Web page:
Learning about What You Thought You Knew
Angelo Vescio is the maintenance supervisor for Fulton, New York’s seven schools. Originally in construction, he was also working part time for the school district as a bus driver and maintenance worker when, in the late eighties, he was offered a full time position with the schools’ maintenance department. His promotion to maintenance supervisor in 2001 coincided with the implementation of a major energy conservation project that was underway throughout the school system.
The energy performance project, which was conducted by Siemens Building Technologies in 2000 and was essentially a building retro-commissioning project, called for a variety of changes and upgrades for the city’s schools: lighting retrofits throughout all schools, installation of VSD and energy-efficient motors, upgrades of kitchen equipment at selected sites, and various heating system conversions among other tasks. Projected savings over a seven year period were put at about $1.8 million plus and the suggestions made by the consultant firm were implemented.
As an integral part of the implementation team, Vescio helped to perform the various equipment upgrades beginning in 2001 and basically assumed that the upgrades were doing the job. In 2005 though, he was sent to the BOC level I class by Bill Price, Fulton’s manager for buildings, grounds and security, and also a BOC grad. The course was a revelation for Vescio.
“You do these projects and often don’t realize what you’re actually accomplishing. I’m a basic maintenance guy but I can’t emphasize enough how much the course shows you what a difference these changes make. When you see the savings figures, it really opens your eyes to possibilities and gets you thinking,” Vescio observes. Another advantage he sees in the training is that “the courses are so informative, giving the pros and cons of so many different methods of energy generation, but emphasizing that most situations are unique and may require different solutions.”
He was also impressed with the fluid exchange of ideas encouraged by the BOC training and the advantage of the networking aspect of meeting peers with similar concerns. “If I buy a car, I want to talk with someone else who has one. The same thing works for the newer technologies. I like to talk with someone that has had experience with them and has advice to offer and you get a lot of that give-and-take in the sessions. Plus the presenters make themselves so available for questions that they’re a great resource as well.”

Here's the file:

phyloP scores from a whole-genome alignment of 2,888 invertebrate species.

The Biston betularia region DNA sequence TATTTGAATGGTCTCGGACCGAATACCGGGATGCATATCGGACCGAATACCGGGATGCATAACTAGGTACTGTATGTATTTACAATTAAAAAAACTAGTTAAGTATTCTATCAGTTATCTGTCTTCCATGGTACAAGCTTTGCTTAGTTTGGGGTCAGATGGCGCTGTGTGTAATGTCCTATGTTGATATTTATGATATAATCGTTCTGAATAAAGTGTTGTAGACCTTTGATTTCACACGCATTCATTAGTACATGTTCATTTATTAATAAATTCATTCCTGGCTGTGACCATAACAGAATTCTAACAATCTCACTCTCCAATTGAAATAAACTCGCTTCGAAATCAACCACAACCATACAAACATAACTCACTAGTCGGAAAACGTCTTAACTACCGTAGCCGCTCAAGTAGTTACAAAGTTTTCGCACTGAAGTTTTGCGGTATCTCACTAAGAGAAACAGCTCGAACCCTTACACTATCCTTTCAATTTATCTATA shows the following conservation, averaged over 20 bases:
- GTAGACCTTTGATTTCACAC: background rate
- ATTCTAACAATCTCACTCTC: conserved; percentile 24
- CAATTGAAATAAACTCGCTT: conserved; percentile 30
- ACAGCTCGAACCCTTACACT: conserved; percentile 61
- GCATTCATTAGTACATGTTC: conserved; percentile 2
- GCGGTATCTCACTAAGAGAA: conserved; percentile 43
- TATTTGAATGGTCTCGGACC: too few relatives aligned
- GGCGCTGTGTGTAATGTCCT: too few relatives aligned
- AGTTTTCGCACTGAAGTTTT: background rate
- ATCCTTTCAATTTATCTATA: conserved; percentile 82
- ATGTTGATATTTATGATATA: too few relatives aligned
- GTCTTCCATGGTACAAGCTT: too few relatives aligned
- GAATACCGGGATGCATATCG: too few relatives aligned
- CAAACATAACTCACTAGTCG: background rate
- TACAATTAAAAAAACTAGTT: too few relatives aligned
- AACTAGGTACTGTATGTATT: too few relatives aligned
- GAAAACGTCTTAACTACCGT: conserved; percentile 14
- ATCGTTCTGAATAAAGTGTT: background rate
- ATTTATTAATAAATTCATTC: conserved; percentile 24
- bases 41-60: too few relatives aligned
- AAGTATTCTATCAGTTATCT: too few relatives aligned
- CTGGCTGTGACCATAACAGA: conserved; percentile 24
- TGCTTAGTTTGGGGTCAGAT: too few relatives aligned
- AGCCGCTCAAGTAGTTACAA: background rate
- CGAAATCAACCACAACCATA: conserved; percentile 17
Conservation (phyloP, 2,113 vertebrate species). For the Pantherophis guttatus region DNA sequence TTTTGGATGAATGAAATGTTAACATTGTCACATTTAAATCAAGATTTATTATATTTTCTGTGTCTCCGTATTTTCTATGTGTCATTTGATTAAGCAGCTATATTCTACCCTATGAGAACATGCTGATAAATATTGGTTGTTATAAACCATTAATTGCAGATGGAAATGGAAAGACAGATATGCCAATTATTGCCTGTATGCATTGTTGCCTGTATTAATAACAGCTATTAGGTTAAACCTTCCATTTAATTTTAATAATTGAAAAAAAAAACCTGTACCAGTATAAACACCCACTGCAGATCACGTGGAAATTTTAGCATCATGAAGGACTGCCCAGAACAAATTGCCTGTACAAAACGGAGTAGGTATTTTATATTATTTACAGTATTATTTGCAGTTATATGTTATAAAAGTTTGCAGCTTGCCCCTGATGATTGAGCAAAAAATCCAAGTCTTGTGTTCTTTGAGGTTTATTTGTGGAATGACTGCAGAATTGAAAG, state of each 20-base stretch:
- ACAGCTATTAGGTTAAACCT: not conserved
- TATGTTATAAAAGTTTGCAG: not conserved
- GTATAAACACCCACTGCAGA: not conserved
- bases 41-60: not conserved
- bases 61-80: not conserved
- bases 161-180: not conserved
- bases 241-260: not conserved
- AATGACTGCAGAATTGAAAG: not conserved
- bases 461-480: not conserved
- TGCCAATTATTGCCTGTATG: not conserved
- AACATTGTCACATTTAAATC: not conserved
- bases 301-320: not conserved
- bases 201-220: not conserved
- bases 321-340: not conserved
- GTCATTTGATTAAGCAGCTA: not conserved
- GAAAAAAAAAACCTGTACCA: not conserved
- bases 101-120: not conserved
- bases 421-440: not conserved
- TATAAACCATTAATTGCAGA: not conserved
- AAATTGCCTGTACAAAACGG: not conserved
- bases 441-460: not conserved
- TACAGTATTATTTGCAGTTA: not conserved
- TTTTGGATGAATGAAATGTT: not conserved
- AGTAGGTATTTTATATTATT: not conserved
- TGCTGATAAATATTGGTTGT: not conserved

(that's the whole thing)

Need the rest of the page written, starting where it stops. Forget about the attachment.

In fact, Vescio was so pleased with the level I training that he went on to complete level II last year. His interest has also been piqued to the point where he is an online student at Mohawk Valley Community College working towards his Facilities Management Certificate and has recently completed a course in green technologies as a part of the curriculum.
So where does this put Fulton’s schools now? With the 2000 energy project initiatives completed and the final savings tally coming in at about 9% over the initial projection, Vescio has turned his eye to issues that were not addressed in the energy performance project: boiler upgrades, lighting controls where appropriate, T-5 lighting in gymnasiums, libraries and cafeterias, new heat pumps for the junior high school and an exciting new, LEED-certified addition to the high school. Automated controls for six out of the seven buildings are on a modem system so that, if needed, Vescio can manage the building remotely.
“For anything we do now, the first things we look at are what is it going to save us in energy costs and is it green?” says Vescio. “Everyone who takes the courses will bring home useful information. Even I, who have worked at this vocation for twenty years, was brought up to date with the newest concepts.”